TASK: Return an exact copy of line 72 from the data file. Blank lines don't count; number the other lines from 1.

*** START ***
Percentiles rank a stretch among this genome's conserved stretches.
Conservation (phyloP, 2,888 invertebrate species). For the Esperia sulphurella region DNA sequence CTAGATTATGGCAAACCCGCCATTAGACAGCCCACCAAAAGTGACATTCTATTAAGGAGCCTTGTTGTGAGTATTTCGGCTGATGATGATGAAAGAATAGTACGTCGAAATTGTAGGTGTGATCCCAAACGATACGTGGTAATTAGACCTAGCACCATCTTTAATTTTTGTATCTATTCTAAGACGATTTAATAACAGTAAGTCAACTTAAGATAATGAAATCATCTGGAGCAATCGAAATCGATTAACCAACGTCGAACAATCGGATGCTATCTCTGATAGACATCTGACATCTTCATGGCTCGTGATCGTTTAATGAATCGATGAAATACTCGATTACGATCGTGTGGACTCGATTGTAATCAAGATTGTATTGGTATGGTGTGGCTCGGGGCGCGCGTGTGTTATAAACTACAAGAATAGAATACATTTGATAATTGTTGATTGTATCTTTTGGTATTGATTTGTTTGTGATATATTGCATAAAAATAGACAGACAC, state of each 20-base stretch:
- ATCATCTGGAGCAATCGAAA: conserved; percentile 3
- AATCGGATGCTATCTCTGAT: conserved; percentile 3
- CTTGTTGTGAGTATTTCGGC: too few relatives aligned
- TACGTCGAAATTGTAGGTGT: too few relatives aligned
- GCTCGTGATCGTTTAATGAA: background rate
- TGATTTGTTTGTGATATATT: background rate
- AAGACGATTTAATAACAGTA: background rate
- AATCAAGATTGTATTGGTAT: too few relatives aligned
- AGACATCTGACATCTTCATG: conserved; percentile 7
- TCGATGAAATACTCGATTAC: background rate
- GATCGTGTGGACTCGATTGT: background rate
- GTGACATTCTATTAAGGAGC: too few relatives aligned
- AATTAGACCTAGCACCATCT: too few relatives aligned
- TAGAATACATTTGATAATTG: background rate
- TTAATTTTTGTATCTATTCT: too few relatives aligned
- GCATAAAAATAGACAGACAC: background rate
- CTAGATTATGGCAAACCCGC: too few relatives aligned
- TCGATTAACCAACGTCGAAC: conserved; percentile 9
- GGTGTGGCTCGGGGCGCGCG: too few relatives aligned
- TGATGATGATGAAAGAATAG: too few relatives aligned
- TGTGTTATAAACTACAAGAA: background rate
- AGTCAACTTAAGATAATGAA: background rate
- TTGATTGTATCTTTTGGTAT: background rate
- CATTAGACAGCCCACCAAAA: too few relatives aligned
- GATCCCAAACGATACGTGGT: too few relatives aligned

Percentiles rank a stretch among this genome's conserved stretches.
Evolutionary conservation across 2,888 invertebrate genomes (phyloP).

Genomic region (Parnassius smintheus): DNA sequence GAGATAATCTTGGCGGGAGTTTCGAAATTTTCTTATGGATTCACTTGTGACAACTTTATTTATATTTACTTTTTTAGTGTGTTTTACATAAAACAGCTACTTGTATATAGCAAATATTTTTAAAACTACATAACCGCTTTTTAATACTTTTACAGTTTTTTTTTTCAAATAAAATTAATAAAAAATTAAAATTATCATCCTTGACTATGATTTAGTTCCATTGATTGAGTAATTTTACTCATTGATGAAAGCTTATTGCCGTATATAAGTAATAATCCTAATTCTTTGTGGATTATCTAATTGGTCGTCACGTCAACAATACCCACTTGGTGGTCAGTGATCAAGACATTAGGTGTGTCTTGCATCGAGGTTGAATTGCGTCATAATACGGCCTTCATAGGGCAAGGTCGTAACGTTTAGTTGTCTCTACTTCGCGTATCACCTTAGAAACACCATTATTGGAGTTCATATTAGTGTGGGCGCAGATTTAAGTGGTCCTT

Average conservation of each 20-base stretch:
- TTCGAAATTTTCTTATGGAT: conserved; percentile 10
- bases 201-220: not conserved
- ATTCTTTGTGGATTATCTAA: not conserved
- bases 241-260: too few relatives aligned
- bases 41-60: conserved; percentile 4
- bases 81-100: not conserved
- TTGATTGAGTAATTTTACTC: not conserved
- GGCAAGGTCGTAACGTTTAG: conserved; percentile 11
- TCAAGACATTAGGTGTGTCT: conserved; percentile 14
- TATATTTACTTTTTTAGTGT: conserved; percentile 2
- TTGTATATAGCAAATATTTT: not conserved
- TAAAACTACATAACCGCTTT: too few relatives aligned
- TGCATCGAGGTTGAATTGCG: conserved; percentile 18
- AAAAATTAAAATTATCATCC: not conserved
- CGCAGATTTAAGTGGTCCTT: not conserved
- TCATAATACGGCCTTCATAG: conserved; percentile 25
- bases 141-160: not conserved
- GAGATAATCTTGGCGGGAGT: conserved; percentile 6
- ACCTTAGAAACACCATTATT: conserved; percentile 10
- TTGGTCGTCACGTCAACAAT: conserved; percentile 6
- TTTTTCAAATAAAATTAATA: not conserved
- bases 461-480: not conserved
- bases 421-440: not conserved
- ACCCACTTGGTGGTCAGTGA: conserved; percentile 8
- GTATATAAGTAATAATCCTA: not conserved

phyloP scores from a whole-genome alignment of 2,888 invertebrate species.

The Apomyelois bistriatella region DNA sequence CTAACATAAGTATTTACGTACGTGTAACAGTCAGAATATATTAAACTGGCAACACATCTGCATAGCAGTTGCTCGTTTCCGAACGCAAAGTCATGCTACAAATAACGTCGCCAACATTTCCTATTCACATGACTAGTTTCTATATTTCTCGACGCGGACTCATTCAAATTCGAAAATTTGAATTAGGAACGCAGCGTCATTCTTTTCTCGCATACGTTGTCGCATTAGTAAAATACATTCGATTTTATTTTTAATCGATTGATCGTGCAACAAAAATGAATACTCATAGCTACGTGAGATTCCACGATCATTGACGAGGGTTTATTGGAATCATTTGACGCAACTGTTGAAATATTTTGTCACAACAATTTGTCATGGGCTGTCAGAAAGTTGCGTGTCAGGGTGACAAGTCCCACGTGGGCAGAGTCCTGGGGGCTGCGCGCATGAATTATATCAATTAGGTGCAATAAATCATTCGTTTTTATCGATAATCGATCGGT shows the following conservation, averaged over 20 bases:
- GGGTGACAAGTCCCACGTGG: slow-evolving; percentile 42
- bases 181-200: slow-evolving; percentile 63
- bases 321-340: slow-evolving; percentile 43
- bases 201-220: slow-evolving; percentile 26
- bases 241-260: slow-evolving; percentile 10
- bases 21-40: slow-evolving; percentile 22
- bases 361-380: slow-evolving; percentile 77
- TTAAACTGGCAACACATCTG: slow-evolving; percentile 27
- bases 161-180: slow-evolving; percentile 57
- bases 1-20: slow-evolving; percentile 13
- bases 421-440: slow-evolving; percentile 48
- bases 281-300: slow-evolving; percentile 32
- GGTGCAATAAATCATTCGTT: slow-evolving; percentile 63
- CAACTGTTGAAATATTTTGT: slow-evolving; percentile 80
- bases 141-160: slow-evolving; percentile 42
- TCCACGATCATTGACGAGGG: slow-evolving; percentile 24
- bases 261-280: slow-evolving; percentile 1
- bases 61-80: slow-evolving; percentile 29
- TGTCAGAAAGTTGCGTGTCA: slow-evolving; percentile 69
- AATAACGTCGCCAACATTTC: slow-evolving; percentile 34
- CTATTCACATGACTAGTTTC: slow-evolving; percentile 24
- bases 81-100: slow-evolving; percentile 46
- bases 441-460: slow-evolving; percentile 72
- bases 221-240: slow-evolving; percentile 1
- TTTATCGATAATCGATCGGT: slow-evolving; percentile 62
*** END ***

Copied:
- CAACTGTTGAAATATTTTGT: slow-evolving; percentile 80